• Barter. A job might be hard to find. But, if you’ve got the time, you may find that you’re able to barter your services with someone who can give you something valuable in trade. Be creative and just ask. You may surprise yourself with the opportunities you find especially with small businesses or those in agriculture.
  • Reenter the workforce. This is hard, very hard for me to say. I have always been a diehard supporter of one parent being home to care for the children. That is me. Yet, when we were deep in debt, I doubled or quadrupled my efforts as a freelance writer so that I could supplement our income and help us get over a rough spot. SAHspouses can often generate some additional income without having to drastically alter the home environment.

4. Keep your chin up.

Like I said, this isn’t the first time our economy has been down. It probably won’t be the last. Having survived our own personal economic crash [9], I know that it can feel desperate. Hang on. Poor is a state of mind [10]. Lord willing this situation won’t be permanent. Do your best, keep your eyes open for opportunities, and keep your chin up.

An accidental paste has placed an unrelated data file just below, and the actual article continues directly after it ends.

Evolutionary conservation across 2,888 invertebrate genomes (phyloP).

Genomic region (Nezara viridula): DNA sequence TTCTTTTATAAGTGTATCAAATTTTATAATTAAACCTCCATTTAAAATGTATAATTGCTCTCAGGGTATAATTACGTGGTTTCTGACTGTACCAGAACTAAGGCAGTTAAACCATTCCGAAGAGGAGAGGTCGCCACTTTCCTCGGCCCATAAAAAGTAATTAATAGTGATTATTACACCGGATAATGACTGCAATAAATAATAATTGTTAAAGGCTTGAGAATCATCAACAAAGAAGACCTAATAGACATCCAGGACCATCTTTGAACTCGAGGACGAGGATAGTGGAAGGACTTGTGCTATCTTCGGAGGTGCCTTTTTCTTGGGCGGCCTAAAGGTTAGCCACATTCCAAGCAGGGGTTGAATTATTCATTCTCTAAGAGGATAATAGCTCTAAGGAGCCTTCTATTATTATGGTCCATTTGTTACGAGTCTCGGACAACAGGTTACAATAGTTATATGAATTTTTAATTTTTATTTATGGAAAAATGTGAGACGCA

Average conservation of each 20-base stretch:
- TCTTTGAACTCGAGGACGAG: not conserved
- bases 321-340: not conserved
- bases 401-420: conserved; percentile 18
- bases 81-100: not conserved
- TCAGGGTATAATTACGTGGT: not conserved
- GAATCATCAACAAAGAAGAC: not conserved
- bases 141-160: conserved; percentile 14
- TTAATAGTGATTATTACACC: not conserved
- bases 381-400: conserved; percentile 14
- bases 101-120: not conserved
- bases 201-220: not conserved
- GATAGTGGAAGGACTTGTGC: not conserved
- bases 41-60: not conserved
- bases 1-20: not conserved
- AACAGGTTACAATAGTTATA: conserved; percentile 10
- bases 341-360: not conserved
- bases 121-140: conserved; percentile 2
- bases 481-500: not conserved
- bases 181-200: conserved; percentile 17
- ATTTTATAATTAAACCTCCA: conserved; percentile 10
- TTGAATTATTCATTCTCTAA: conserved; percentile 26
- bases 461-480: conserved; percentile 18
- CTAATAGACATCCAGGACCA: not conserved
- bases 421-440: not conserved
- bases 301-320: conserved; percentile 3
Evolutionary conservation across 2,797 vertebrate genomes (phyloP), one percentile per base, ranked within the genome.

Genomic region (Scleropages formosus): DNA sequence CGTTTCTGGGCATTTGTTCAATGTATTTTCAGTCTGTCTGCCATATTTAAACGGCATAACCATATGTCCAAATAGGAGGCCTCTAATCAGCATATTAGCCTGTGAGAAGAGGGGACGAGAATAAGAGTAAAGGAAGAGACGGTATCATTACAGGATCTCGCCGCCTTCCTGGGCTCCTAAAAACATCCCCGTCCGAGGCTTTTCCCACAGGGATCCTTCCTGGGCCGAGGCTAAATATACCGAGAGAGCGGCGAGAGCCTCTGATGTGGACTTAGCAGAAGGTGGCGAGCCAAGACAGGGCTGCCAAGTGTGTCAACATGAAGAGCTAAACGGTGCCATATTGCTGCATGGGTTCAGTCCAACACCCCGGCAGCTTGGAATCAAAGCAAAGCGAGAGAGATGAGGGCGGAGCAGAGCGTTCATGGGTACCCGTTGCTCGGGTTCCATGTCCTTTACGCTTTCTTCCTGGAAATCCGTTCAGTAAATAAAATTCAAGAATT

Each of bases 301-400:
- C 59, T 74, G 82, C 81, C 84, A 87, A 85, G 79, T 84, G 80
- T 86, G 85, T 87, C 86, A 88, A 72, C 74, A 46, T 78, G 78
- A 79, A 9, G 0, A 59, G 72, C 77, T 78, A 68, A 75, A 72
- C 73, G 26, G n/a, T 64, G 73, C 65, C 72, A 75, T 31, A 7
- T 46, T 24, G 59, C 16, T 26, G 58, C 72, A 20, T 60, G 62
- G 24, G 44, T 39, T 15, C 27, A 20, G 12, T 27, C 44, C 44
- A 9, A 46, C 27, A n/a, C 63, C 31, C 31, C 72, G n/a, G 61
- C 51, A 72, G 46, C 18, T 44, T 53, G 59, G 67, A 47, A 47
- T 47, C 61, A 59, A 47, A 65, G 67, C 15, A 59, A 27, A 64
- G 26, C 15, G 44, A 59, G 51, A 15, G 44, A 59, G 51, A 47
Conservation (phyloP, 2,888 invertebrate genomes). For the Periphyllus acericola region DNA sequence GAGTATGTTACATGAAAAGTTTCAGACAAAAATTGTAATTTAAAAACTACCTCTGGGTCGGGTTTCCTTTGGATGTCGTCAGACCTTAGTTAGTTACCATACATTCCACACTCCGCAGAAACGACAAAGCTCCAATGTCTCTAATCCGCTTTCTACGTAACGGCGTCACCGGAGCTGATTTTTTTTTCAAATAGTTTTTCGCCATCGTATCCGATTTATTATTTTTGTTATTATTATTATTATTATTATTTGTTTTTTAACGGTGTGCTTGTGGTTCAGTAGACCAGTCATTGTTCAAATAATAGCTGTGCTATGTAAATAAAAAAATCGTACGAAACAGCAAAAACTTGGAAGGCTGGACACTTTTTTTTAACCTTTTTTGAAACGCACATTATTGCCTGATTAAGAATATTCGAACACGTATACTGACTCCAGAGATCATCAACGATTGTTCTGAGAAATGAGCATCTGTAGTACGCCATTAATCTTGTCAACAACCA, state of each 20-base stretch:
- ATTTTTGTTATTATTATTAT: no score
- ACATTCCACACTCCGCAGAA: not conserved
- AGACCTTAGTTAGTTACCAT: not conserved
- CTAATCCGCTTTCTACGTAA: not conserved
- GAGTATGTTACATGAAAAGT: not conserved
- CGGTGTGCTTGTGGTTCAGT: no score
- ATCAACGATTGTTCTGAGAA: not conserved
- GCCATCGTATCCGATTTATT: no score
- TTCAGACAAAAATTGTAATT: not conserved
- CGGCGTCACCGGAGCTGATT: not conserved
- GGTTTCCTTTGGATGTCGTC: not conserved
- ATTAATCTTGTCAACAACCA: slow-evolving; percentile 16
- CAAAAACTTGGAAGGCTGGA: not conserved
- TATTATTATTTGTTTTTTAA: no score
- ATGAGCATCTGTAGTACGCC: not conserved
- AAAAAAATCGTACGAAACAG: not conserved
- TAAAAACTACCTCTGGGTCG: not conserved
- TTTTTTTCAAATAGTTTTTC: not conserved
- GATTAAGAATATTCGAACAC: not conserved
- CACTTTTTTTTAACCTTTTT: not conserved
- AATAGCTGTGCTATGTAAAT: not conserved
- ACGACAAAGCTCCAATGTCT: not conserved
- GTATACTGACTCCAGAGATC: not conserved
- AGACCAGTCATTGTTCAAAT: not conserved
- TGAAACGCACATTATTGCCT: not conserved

What advice do you have for someone facing a loss of income?

This is Frugal Friday. In an effort to make these weekly financial discussions more interactive, I’m no longer posting a link-up. Feel free to leave a link in the comments. But better yet, chat with us on today’s topic.

Disclosure: This post does include affiliate links. If you make a purchase through those links, I am paid a small amount in way of advertising fees.

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[5] Audit your expenses: http://lifeasmom.com/2011/04/audit-yourself-to-cut-expenses.html

[6] save on almost everything: http://lifeasmom.com/2012/08/frugal-friday-12-ways-to-save-on-almost-everything.html

[7] live without using credit: http://lifeasmom.com/2010/06/frugal-friday-how-to-live-without-credit-cards.html

[8] Cash4Books: http://www.cash4books.net/index.php?ref=77516

[9] our own personal economic crash: http://lifeasmom.com/2009/08/frugal-friday-where-do-you-start-when.html

[10] Poor is a state of mind: http://lifeasmom.com/2011/07/poor-is-a-state-of-mind-frugal-friday.html